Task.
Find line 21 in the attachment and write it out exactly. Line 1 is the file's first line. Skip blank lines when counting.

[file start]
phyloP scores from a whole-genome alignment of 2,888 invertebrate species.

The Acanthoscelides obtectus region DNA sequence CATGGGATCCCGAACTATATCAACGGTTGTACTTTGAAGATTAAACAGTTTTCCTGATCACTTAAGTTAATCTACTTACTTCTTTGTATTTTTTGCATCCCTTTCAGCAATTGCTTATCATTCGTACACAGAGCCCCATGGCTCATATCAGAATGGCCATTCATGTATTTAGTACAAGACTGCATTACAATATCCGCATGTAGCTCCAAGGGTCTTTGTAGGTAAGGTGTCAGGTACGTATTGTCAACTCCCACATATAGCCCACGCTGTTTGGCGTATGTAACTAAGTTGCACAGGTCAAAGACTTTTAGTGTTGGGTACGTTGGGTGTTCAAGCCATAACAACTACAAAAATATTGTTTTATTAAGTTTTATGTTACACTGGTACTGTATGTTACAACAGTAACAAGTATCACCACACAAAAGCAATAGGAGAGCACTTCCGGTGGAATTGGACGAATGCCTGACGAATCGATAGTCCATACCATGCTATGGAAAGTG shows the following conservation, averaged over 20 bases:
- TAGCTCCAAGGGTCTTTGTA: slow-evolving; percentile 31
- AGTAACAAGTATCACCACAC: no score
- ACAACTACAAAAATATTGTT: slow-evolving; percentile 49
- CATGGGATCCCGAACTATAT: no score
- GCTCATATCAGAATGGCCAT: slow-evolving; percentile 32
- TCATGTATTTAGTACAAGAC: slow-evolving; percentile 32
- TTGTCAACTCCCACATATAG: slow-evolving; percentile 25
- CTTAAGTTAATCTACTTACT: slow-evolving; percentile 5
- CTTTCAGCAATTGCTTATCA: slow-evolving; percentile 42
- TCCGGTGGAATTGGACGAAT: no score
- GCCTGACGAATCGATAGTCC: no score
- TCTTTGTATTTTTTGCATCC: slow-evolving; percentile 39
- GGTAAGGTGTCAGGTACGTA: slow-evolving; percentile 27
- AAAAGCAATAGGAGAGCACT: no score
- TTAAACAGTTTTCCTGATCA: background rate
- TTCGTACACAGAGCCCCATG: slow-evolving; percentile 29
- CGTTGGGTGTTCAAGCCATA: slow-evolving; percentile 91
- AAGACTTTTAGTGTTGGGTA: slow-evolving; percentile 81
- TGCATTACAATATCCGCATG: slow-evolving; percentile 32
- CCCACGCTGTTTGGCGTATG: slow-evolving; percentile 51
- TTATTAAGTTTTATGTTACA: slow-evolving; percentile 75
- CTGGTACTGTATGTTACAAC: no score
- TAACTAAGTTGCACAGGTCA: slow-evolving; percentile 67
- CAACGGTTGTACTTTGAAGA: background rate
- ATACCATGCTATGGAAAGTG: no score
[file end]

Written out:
- TGCATTACAATATCCGCATG: slow-evolving; percentile 32